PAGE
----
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Web Exclusive Category Review: Chocolate and Candy

May 4, 2009
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Affordable Indulgence

Private label confectionary is bucking today’s trend away from indulgence, with both the chocolate and non-chocolate candy sectors posting impressive sales gains.

Much has been written about consumers’ collective avoidance of “non-essential” purchases during these economically challenging times. And although many kids (as well as adult chocoholics) might beg to differ, few food categories are less essential to daily survival than candy and chocolate.


Indeed, data from Chicago-based market researcher Information Resources Inc. (IRI) suggest that consumers are showing a bit of restraint when it comes to indulging the old sweet tooth. Unit sales of non-chocolate candy posted a 4.0 percent decline in the 52 weeks ending Feb. 22, 2009 (supermarkets, drugstores and mass merchandise outlets, excluding Wal-Mart). Unit sales of chocolate candy, meanwhile, fell 6.5 percent during the same timeframe.


But private label appears to be bucking the no-indulgence trend. The IRI data actually show 6.5 percent and 4.7 percent gains, respectively, in the private label non-chocolate candy and private label chocolate categories.


Barry Rosenbaum, president of Nassau Candy, Hicksville, N.Y., says private label’s value proposition is fueling the growth here.


“We’re finding many of the major retailers in the country, in all classes of trade - club, discount, mass merchant, c-store, etc. - [are expressing interest] in expanding and building programs.”


Consumers won’t settle for cheap imitations of their favorite gummies or candy bars, however, no matter how large the assortment. They’re seeking out affordable indulgence: great-tasting confections that are in line with current trends.


According to Pablo Benitez, marketing director for Coral Gables, Fla.-based Arcor USA, many private label buyers still are too concerned about meeting their financial ratios and goals to innovate in this area. And that reality could be a big stumbling block in the quest to keep consumers happy - and grow sales.


“Because everyone is playing the same game - focusing on ‘more of the usual’ and/or replicating the leading branded products - the biggest opportunity lies in differentiation,” Benitez says. He adds that innovative private label candy and chocolate concepts can open new attractive segments for retailers.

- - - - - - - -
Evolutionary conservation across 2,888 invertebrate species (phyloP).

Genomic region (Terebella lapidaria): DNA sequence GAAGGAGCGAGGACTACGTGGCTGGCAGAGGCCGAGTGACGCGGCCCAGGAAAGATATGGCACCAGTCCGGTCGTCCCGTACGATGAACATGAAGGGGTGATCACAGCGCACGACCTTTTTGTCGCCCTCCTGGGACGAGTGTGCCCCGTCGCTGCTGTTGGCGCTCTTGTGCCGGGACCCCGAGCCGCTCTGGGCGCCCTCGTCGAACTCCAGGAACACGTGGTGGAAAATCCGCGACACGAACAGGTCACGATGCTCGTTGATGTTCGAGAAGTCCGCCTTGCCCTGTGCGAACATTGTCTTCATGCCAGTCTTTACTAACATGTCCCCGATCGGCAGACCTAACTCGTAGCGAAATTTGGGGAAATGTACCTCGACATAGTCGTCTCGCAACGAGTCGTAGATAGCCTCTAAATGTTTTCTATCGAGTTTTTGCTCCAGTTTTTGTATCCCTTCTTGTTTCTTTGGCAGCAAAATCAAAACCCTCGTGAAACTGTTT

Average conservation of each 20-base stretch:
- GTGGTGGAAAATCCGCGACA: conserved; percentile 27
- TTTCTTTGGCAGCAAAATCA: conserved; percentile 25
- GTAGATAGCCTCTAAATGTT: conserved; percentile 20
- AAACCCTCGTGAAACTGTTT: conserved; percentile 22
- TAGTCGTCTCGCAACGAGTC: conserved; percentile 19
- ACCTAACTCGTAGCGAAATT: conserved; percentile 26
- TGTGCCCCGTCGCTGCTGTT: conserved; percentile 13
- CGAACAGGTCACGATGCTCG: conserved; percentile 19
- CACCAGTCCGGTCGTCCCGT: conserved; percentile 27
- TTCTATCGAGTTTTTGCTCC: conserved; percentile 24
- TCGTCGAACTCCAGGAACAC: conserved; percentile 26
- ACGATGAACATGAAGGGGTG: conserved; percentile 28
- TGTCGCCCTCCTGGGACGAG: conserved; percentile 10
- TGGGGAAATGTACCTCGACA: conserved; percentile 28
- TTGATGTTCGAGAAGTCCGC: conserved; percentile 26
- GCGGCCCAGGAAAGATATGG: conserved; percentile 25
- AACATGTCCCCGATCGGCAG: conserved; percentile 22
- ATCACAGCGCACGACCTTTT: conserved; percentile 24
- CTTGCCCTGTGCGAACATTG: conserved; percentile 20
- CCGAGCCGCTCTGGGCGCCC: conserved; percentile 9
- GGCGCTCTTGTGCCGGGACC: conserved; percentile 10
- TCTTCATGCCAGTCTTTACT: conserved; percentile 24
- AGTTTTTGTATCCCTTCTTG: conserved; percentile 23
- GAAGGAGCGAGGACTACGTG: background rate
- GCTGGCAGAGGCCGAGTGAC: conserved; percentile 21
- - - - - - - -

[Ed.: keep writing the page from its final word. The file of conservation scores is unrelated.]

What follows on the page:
“Many private labels are now strong enough to show the way instead of just following, at least on a small scale,” he notes.


Give 'Em What They Want

Consumers continue to clamor for premium chocolate, including dark chocolate, says Roger McEldowney, past president and strategic senior advisor for Tzetzo Bros. Inc. /Mayfair Sales Inc. of Buffalo, N.Y.

Greg Cater, vice president of sales and marketing for Oakdale, Calif.-based Sconza Candy, adds chocolate blends, chocolate/fruit fusions and fusions of chocolate and spices (such as chili and ginger) to the chocolate trends list.

“Consumers are discovering dark chocolate, as well as chocolate blends,” he says. “Much like coffee and wine, chocolate is providing a lot of different taste experiences based on the chocolate’s growing region and processing. In general, the American consumer is more adventurous when it comes to chocolate.”

An April 5 Chicago Tribune article, however, suggests the recession could spell trouble for sales of dark chocolate, which typically is priced much higher than milk chocolate. The article points to statistics from The Nielsen Co., New York, which show dark chocolate dollar sales for February off 2.2 percent compared to the previous year.